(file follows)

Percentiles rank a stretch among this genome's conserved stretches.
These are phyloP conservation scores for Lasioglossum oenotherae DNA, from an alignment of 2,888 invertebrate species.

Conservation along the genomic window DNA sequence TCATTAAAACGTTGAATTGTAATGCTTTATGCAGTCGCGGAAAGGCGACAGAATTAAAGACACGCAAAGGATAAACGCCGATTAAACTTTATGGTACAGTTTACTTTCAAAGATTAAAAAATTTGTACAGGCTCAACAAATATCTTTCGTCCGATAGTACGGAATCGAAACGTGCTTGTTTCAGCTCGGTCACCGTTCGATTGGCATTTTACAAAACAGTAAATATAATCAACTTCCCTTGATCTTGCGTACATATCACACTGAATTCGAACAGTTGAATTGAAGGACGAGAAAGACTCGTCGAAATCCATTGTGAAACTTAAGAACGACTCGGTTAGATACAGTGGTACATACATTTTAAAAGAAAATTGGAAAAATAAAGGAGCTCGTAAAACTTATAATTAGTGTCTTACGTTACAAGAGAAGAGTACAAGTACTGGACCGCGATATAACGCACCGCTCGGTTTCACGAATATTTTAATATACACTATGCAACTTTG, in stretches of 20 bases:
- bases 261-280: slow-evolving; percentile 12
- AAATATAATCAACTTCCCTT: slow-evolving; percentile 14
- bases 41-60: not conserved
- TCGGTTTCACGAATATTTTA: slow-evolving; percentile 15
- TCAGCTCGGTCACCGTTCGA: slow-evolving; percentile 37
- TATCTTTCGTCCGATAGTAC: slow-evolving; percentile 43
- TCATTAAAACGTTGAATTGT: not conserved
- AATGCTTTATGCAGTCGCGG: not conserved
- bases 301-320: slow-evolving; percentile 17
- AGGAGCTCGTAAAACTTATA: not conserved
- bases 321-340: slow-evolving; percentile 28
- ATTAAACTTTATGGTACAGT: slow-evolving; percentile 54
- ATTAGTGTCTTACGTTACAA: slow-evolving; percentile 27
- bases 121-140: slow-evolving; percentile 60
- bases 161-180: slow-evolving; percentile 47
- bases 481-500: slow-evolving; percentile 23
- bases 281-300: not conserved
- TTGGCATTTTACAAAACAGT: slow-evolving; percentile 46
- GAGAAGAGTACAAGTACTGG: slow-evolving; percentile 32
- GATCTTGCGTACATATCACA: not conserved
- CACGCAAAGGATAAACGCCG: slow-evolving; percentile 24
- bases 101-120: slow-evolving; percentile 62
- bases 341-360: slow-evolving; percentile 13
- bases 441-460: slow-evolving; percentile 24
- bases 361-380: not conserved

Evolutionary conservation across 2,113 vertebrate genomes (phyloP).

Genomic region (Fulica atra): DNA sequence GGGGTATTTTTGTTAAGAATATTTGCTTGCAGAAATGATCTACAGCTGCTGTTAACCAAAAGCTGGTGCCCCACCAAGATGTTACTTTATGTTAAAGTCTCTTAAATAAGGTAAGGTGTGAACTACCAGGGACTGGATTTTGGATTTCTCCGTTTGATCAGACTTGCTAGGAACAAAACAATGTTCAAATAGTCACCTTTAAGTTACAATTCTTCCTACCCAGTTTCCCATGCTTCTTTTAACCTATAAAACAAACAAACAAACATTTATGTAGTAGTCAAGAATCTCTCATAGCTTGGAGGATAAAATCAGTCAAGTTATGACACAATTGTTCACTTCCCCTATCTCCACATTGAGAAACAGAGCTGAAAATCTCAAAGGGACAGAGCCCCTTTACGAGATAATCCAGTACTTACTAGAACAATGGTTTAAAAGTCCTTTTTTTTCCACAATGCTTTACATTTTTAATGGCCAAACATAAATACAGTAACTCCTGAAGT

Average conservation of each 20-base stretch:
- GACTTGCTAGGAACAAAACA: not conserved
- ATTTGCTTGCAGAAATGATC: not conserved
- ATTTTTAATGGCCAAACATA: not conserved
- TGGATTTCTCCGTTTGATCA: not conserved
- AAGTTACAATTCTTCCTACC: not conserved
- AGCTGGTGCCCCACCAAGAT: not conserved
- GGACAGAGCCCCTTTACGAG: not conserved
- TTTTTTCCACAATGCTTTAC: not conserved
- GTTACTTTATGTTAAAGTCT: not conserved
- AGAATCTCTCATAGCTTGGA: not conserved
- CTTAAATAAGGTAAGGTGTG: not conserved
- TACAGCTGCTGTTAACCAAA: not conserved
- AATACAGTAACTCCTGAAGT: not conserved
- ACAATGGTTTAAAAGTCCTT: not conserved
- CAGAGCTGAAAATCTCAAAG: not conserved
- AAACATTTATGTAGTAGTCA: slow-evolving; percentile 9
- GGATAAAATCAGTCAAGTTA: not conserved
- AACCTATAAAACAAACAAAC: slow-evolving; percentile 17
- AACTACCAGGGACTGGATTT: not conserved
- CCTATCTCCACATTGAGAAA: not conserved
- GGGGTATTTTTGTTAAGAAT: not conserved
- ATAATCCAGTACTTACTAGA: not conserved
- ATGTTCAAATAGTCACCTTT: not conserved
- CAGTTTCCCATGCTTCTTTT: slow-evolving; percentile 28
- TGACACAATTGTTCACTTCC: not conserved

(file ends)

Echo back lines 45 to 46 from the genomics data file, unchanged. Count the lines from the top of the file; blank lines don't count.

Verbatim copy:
- ACAATGGTTTAAAAGTCCTT: not conserved
- CAGAGCTGAAAATCTCAAAG: not conserved